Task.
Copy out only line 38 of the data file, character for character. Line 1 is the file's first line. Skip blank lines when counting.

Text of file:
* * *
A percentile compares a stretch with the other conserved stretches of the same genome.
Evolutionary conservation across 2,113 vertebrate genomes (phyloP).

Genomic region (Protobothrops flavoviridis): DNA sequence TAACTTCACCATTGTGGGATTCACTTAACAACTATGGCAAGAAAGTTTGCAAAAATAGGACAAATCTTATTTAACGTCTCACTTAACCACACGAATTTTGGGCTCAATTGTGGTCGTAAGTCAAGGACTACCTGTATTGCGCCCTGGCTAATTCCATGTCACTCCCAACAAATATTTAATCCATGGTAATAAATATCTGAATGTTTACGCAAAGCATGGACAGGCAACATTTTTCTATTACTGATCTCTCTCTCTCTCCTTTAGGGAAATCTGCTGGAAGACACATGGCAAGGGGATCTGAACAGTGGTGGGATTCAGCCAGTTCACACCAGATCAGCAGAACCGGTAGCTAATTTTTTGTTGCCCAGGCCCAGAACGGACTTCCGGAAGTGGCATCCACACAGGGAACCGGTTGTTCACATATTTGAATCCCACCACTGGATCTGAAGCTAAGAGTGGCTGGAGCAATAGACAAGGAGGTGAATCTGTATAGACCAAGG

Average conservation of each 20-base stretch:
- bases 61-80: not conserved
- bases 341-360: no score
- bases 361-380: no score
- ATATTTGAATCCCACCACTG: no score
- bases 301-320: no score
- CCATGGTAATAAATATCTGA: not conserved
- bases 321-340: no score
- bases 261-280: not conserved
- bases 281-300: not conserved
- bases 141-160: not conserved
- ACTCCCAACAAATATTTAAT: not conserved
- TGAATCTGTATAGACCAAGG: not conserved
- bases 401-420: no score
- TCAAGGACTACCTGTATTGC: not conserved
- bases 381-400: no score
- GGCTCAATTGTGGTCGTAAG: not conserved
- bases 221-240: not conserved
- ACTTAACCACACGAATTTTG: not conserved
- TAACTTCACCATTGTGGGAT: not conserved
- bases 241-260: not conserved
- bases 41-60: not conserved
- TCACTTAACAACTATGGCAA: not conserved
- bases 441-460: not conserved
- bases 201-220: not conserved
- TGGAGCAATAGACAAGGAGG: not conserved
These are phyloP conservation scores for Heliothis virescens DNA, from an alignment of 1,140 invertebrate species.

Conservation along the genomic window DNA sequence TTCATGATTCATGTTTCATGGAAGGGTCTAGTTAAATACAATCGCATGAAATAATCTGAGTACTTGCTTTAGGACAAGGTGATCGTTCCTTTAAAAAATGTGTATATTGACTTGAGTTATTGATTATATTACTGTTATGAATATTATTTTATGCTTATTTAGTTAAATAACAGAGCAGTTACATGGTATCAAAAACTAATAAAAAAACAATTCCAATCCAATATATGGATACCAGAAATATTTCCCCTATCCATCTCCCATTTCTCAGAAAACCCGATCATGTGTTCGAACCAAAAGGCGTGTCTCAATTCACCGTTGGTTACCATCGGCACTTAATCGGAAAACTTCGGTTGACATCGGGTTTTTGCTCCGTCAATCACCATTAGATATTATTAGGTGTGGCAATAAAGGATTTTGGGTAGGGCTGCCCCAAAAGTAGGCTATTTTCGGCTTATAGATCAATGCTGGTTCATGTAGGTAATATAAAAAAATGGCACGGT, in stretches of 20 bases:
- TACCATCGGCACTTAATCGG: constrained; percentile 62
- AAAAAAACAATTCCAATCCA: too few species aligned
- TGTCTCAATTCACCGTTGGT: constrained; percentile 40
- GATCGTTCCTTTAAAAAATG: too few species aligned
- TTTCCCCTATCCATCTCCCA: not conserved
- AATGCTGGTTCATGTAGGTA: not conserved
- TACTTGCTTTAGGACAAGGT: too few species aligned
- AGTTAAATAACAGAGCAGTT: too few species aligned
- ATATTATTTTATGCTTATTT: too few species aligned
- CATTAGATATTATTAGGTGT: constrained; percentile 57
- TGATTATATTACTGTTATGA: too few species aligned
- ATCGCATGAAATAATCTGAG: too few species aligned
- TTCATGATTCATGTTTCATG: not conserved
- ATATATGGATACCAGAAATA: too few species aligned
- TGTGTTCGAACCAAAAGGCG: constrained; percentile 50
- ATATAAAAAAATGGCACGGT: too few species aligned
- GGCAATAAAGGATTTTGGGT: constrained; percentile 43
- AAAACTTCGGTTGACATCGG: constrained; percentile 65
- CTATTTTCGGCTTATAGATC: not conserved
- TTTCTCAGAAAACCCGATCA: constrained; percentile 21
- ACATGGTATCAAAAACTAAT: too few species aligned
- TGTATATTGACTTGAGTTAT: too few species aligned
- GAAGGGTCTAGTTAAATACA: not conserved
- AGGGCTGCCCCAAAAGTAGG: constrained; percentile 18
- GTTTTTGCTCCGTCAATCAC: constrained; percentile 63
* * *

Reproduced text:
- TACTTGCTTTAGGACAAGGT: too few species aligned